Har-Asses, by Elayne Riggs
I must confess, I didn’t read a lot of San Diego con reports this year. My SDCC attending days are probably well behind me; in addition to Robin just not being as into comic conventions as my first husband Steve was (maybe it’s because, for many pros, conventions are part of their job, whereas for the rest of us they’re part of a hobby), between hotel and airfare costs the darn thing has just gotten ridiculously expensive, and that’s if you can get a room or a flight or even admittance at all.
Plus, there’s the mobility thing, which has started becoming less of an issue now that my new job has increased my physical activity to a level it hasn’t seen in a number of years and my 50-year-old body is responding accordingly, much to my surprise. Of course, this year’s excuse has also been the job thing; after being out of work over half the year, I wasn’t about to make plans to travel anywhere further than New Jersey during the first few months of my new employment!
But, aside from the always-enjoyable pictorials that many folks uploaded to their blogs, the two posts that piqued my interest the most this year had to do with harassment. Yes, we’re still talking about harassment in this day and age. But, as has been pointed out recently in response to hypocritical and sanctimonious politicians presuming to lecture Russia from their own lack of moral high ground with admonitions like “this doesn’t happen in the 21st century” — well yes, yes it does. Anything that’s happening now is by definition happening in the 21st century. One can certainly argue that we as a civilization ought to have moved beyond sexual harassment by now, but one can argue we should have moved beyond various forms of discrimination and intimidation hundreds of years ago as well. It’s still happening even today, and it still needs to be addressed.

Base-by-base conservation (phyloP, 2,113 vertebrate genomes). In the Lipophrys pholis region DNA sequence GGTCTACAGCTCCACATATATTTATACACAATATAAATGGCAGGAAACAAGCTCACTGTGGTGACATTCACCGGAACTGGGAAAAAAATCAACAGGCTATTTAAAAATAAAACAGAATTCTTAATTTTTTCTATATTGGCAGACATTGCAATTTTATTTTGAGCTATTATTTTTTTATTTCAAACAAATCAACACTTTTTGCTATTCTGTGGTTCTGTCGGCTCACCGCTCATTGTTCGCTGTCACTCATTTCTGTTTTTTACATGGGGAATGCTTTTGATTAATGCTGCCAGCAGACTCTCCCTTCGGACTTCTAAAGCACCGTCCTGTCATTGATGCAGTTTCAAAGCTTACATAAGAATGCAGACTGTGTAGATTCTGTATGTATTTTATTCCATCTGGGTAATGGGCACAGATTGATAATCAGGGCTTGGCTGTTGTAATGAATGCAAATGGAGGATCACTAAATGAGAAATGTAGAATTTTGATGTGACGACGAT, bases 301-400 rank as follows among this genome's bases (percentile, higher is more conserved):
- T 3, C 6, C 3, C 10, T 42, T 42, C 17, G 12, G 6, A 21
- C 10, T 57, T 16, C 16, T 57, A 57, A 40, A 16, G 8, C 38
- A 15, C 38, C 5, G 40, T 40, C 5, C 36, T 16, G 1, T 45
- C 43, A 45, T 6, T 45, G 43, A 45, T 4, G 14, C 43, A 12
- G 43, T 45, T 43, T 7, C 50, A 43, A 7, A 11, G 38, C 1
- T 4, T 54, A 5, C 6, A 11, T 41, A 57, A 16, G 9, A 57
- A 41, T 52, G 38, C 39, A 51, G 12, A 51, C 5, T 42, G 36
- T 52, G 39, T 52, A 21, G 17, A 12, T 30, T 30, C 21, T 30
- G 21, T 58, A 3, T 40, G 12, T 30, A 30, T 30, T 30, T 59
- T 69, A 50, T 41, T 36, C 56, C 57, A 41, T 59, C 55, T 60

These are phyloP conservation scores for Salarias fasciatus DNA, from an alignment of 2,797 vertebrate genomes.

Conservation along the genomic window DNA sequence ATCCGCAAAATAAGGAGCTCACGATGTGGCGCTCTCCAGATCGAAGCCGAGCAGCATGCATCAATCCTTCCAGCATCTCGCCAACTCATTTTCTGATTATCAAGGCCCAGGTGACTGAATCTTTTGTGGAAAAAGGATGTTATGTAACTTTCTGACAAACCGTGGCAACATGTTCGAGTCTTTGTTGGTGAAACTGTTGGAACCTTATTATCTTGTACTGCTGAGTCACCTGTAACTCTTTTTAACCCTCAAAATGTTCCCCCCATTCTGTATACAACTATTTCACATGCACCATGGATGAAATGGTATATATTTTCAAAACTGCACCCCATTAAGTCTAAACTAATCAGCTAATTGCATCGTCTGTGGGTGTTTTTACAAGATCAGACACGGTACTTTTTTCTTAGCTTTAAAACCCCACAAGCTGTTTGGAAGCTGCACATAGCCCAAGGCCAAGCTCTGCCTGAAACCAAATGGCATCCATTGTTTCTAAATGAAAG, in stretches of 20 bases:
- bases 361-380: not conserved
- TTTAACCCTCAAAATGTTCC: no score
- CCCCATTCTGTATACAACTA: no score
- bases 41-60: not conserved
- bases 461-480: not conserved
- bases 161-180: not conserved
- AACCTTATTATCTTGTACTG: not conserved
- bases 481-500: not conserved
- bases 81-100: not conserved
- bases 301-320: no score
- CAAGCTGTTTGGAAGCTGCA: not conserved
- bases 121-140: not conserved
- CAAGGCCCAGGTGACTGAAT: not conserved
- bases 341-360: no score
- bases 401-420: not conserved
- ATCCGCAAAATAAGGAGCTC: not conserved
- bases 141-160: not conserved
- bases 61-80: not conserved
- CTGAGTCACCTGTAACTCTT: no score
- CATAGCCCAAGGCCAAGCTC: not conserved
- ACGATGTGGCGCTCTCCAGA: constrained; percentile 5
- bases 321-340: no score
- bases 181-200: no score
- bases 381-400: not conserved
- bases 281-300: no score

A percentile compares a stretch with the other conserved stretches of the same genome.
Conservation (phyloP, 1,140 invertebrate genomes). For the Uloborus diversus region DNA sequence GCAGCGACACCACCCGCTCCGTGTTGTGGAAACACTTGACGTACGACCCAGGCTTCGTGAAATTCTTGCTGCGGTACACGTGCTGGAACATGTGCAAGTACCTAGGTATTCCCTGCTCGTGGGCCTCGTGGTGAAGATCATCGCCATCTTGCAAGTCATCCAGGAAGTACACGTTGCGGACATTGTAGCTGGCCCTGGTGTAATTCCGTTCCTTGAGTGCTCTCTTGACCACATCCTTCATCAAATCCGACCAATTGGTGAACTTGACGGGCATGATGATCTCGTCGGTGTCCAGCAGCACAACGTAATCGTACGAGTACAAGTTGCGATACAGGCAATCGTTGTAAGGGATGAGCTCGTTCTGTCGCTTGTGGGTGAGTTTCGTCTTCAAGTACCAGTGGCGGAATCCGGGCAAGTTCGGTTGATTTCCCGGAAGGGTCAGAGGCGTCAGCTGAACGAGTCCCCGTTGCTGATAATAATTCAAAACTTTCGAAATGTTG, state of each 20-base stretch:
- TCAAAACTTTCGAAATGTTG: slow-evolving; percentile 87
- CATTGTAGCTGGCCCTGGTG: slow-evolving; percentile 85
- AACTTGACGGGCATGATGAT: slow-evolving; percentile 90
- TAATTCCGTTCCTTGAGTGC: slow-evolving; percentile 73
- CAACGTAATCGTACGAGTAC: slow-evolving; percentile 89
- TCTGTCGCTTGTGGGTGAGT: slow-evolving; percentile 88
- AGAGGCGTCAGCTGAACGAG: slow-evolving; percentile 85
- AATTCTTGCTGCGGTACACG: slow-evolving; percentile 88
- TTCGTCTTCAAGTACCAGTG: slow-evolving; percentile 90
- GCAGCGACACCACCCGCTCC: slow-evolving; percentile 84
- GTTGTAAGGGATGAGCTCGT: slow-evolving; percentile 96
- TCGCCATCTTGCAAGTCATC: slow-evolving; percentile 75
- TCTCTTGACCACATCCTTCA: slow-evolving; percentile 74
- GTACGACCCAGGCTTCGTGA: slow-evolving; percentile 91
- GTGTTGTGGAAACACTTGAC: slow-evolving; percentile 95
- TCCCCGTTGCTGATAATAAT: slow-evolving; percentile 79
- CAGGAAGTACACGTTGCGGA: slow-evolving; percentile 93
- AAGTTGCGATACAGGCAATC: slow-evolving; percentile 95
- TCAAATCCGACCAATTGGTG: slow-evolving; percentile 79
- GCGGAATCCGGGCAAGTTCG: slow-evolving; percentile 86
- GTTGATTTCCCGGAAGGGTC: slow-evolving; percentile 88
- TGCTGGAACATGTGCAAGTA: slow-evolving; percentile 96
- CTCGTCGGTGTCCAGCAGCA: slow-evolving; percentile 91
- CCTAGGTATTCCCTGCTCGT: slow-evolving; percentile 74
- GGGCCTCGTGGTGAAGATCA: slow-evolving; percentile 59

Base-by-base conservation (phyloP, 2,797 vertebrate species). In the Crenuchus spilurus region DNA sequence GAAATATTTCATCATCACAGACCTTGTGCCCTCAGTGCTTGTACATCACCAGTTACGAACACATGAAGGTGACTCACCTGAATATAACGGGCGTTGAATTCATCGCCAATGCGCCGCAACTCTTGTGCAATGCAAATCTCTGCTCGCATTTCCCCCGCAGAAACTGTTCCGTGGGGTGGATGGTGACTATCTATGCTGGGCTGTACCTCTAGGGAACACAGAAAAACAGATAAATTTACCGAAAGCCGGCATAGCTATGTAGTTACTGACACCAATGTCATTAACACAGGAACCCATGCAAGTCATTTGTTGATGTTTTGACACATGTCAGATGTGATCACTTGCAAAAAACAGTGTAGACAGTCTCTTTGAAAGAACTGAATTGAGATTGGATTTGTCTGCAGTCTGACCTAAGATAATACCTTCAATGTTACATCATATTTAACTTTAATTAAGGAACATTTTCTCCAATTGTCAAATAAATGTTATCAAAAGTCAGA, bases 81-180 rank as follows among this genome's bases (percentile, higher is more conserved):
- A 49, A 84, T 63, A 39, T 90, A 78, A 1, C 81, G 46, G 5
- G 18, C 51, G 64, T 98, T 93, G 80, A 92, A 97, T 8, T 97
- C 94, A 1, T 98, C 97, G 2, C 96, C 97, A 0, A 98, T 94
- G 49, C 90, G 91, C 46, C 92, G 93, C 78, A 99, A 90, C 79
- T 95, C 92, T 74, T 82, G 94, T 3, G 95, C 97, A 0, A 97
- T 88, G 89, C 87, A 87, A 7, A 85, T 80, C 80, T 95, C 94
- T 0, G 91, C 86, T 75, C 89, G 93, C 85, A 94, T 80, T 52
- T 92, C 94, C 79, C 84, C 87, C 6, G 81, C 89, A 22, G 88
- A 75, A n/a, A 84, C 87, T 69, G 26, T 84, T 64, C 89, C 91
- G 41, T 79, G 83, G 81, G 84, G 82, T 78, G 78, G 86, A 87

Fortunately in the 21st century we have an amazing communications tool that, to our collective knowledge, has never existed before in the entirety of human history. This electronic paper trail certainly has its flaws, but it also helps hold people accountable when there’s no other recourse. So when Rachel Edidin writes an open letter decrying the behavior of someone at San Diego who sought hugs from unwilling strangers, it gets discussed in an open forum where all sorts of interesting observations are made. One commenter noted it wasn’t "necessarily a male privilege thing," while Rachel herself added "I was generally hella impressed with the general respect for personal space at SDCC. In crowds packed shoulder-to-shoulder, I encountered only a very little bit of pushing, and aside from Creepy Hug Guy, I didn’t have a single encounter that made me uncomfortable." Someone else pointed out that "In Canada pestering a stranger for physical contact is a form of criminal assault even if it’s not intended sexually."
The hugger incident confused me a bit because, theoretically, I like the concept of giving hugs to complete strangers. Jason Hunter’s Free Hugs campaign has been going on for years and has even spread as far as China, a culture with a far different cultural view of personal space than exists in much of the West. But that presupposes that the hugger is offering something which others can feel free to accept or reject, and that their rejection of the offer is the end of the proposed transaction. The incident Rachel relates bears little resemblance to Jason’s vision.
Then John DiBello, who writes a delightful blog as Bully the Little Stuffed Bull, weighed in with a serious post about some SDCC harassment incidents that were confided to him and disturbed him mightily. Since John possesses an actual Y chromosome (as well as a happy talent for composition and a remarkable felicity of expression) this post got picked up and reprinted in lots of places across the comics blogosphere where, as these things go, it was then assumed that it must be a real problem if a guy’s talking about it!